Stands for “Transmission Control Protocol.” TCP is a fundamental protocol within the Internet protocol suite — a collection of standards that allow systems to communicate over the Internet. It is categorized as a “transport layer” protocol since it creates and maintains connections between hosts.
TCP compliments the Internet protocol (IP), which defines IP addresses used to identify systems on the Internet. The Internet protocol provides instructions for transferring data while the transmission control protocol creates the connection and manages the delivery of packets from one system to another. The two protocols are commonly grouped together and referred to as TCP/IP.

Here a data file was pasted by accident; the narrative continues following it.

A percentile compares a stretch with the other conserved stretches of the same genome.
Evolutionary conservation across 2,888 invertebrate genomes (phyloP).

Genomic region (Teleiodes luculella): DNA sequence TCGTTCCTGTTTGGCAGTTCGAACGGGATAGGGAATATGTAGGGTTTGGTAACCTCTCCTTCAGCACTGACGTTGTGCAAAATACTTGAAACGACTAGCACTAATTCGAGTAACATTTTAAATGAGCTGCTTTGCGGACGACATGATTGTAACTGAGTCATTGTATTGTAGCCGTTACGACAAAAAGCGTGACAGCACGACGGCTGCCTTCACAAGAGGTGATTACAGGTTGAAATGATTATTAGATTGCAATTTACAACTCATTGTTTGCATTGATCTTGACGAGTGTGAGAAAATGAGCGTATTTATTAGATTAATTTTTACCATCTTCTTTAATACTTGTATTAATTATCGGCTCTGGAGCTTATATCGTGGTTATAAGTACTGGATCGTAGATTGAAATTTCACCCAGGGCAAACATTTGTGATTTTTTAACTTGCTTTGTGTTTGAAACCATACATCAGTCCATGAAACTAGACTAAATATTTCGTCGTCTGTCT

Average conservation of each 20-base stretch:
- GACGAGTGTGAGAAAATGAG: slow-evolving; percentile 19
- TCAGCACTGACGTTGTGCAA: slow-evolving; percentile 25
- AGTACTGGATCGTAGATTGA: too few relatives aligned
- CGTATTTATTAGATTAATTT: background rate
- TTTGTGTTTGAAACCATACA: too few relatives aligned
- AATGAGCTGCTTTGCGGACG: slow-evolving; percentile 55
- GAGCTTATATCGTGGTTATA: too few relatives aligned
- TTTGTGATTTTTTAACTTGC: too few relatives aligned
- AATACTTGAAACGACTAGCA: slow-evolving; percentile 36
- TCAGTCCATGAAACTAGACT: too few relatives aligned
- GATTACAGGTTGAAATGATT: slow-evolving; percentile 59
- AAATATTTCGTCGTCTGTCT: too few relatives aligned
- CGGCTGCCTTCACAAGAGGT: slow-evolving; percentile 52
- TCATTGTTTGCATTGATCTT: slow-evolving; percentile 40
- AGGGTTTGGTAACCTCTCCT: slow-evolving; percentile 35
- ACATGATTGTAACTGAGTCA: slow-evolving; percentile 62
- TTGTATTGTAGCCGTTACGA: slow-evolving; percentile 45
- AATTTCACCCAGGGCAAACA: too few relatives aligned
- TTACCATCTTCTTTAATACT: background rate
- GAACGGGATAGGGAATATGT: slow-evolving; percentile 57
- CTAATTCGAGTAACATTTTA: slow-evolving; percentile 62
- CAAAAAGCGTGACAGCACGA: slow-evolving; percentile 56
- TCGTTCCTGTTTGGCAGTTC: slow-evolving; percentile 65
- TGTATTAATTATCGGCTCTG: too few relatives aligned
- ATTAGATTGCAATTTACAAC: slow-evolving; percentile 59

When data is sent over a TCP connection, the protocol divides it into individually numbered packets or “segments.” Each packet includes a header that defines the source and destination and a data section. Since packets can travel over the Internet using multiple routes, they may arrive at the destination in a different order than they were sent. The transmission control protocol reorders the packets in the correct sequence on the receiving end.
TCP also includes error checking, which ensures each packet is delivered as requested. This is different than UDP, which does not check if each packet was successfully transmitted. While the built-in error checking means TCP has more overhead and is therefore slower than UDP, it ensures accurate delivery of data between systems. Therefore TCP is used for transferring most types of data such as webpages and files over the Internet. UDP is ideal for media streaming which does not require all packets to be delivered.